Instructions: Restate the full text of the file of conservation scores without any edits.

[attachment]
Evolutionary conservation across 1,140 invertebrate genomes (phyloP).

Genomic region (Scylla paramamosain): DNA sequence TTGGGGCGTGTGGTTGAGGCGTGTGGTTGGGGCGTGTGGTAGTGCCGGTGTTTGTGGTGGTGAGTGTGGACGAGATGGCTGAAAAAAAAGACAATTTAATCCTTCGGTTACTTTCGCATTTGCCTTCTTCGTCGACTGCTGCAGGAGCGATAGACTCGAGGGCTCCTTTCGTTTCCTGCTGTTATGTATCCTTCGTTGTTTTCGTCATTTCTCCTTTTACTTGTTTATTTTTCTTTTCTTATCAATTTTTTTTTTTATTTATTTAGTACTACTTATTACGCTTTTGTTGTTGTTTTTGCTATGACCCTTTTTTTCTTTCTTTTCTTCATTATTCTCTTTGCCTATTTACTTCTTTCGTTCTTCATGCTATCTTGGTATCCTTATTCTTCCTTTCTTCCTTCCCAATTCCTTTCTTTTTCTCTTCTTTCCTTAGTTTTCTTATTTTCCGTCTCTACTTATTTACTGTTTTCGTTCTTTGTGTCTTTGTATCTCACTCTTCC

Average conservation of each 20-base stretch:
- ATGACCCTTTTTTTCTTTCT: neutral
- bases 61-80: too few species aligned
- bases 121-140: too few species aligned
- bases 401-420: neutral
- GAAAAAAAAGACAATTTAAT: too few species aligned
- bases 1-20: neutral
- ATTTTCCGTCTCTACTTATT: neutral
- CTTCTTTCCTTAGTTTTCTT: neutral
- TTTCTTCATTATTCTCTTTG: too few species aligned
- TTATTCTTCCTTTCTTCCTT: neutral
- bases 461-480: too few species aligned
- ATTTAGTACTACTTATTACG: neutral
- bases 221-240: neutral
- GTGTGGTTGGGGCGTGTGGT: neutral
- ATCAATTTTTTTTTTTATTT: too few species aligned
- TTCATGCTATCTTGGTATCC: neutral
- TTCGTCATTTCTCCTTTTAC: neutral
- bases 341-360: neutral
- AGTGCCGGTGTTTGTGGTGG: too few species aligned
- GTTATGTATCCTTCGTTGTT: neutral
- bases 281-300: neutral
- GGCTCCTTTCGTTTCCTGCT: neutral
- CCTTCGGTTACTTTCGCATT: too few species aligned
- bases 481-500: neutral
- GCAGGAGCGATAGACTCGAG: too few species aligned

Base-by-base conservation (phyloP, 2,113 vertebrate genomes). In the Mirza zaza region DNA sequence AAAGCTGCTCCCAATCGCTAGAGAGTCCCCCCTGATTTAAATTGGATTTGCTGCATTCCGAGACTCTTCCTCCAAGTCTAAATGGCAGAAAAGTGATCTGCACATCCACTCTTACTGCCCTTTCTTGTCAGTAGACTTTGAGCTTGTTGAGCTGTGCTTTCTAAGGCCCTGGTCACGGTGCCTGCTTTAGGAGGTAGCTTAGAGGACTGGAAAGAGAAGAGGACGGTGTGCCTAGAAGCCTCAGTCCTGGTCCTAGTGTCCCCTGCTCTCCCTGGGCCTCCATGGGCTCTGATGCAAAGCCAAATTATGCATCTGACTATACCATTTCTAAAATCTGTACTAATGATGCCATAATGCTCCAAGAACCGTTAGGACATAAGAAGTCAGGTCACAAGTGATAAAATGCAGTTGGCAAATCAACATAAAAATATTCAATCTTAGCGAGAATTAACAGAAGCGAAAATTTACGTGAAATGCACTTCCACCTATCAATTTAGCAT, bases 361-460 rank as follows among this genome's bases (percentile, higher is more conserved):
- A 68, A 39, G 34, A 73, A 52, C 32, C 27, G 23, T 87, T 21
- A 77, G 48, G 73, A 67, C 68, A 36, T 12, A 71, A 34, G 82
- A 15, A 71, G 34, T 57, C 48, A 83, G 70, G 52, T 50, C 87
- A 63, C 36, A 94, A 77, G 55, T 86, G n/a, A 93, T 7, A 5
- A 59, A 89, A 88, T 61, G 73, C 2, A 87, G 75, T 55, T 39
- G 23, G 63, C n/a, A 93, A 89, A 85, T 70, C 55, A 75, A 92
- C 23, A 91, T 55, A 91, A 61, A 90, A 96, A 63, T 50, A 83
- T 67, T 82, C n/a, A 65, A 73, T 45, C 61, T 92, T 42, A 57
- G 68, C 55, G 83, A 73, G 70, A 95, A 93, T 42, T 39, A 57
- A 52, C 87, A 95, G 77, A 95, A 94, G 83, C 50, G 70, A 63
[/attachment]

Evolutionary conservation across 1,140 invertebrate genomes (phyloP).

Genomic region (Scylla paramamosain): DNA sequence TTGGGGCGTGTGGTTGAGGCGTGTGGTTGGGGCGTGTGGTAGTGCCGGTGTTTGTGGTGGTGAGTGTGGACGAGATGGCTGAAAAAAAAGACAATTTAATCCTTCGGTTACTTTCGCATTTGCCTTCTTCGTCGACTGCTGCAGGAGCGATAGACTCGAGGGCTCCTTTCGTTTCCTGCTGTTATGTATCCTTCGTTGTTTTCGTCATTTCTCCTTTTACTTGTTTATTTTTCTTTTCTTATCAATTTTTTTTTTTATTTATTTAGTACTACTTATTACGCTTTTGTTGTTGTTTTTGCTATGACCCTTTTTTTCTTTCTTTTCTTCATTATTCTCTTTGCCTATTTACTTCTTTCGTTCTTCATGCTATCTTGGTATCCTTATTCTTCCTTTCTTCCTTCCCAATTCCTTTCTTTTTCTCTTCTTTCCTTAGTTTTCTTATTTTCCGTCTCTACTTATTTACTGTTTTCGTTCTTTGTGTCTTTGTATCTCACTCTTCC

Average conservation of each 20-base stretch:
- ATGACCCTTTTTTTCTTTCT: neutral
- bases 61-80: too few species aligned
- bases 121-140: too few species aligned
- bases 401-420: neutral
- GAAAAAAAAGACAATTTAAT: too few species aligned
- bases 1-20: neutral
- ATTTTCCGTCTCTACTTATT: neutral
- CTTCTTTCCTTAGTTTTCTT: neutral
- TTTCTTCATTATTCTCTTTG: too few species aligned
- TTATTCTTCCTTTCTTCCTT: neutral
- bases 461-480: too few species aligned
- ATTTAGTACTACTTATTACG: neutral
- bases 221-240: neutral
- GTGTGGTTGGGGCGTGTGGT: neutral
- ATCAATTTTTTTTTTTATTT: too few species aligned
- TTCATGCTATCTTGGTATCC: neutral
- TTCGTCATTTCTCCTTTTAC: neutral
- bases 341-360: neutral
- AGTGCCGGTGTTTGTGGTGG: too few species aligned
- GTTATGTATCCTTCGTTGTT: neutral
- bases 281-300: neutral
- GGCTCCTTTCGTTTCCTGCT: neutral
- CCTTCGGTTACTTTCGCATT: too few species aligned
- bases 481-500: neutral
- GCAGGAGCGATAGACTCGAG: too few species aligned

Base-by-base conservation (phyloP, 2,113 vertebrate genomes). In the Mirza zaza region DNA sequence AAAGCTGCTCCCAATCGCTAGAGAGTCCCCCCTGATTTAAATTGGATTTGCTGCATTCCGAGACTCTTCCTCCAAGTCTAAATGGCAGAAAAGTGATCTGCACATCCACTCTTACTGCCCTTTCTTGTCAGTAGACTTTGAGCTTGTTGAGCTGTGCTTTCTAAGGCCCTGGTCACGGTGCCTGCTTTAGGAGGTAGCTTAGAGGACTGGAAAGAGAAGAGGACGGTGTGCCTAGAAGCCTCAGTCCTGGTCCTAGTGTCCCCTGCTCTCCCTGGGCCTCCATGGGCTCTGATGCAAAGCCAAATTATGCATCTGACTATACCATTTCTAAAATCTGTACTAATGATGCCATAATGCTCCAAGAACCGTTAGGACATAAGAAGTCAGGTCACAAGTGATAAAATGCAGTTGGCAAATCAACATAAAAATATTCAATCTTAGCGAGAATTAACAGAAGCGAAAATTTACGTGAAATGCACTTCCACCTATCAATTTAGCAT, bases 361-460 rank as follows among this genome's bases (percentile, higher is more conserved):
- A 68, A 39, G 34, A 73, A 52, C 32, C 27, G 23, T 87, T 21
- A 77, G 48, G 73, A 67, C 68, A 36, T 12, A 71, A 34, G 82
- A 15, A 71, G 34, T 57, C 48, A 83, G 70, G 52, T 50, C 87
- A 63, C 36, A 94, A 77, G 55, T 86, G n/a, A 93, T 7, A 5
- A 59, A 89, A 88, T 61, G 73, C 2, A 87, G 75, T 55, T 39
- G 23, G 63, C n/a, A 93, A 89, A 85, T 70, C 55, A 75, A 92
- C 23, A 91, T 55, A 91, A 61, A 90, A 96, A 63, T 50, A 83
- T 67, T 82, C n/a, A 65, A 73, T 45, C 61, T 92, T 42, A 57
- G 68, C 55, G 83, A 73, G 70, A 95, A 93, T 42, T 39, A 57
- A 52, C 87, A 95, G 77, A 95, A 94, G 83, C 50, G 70, A 63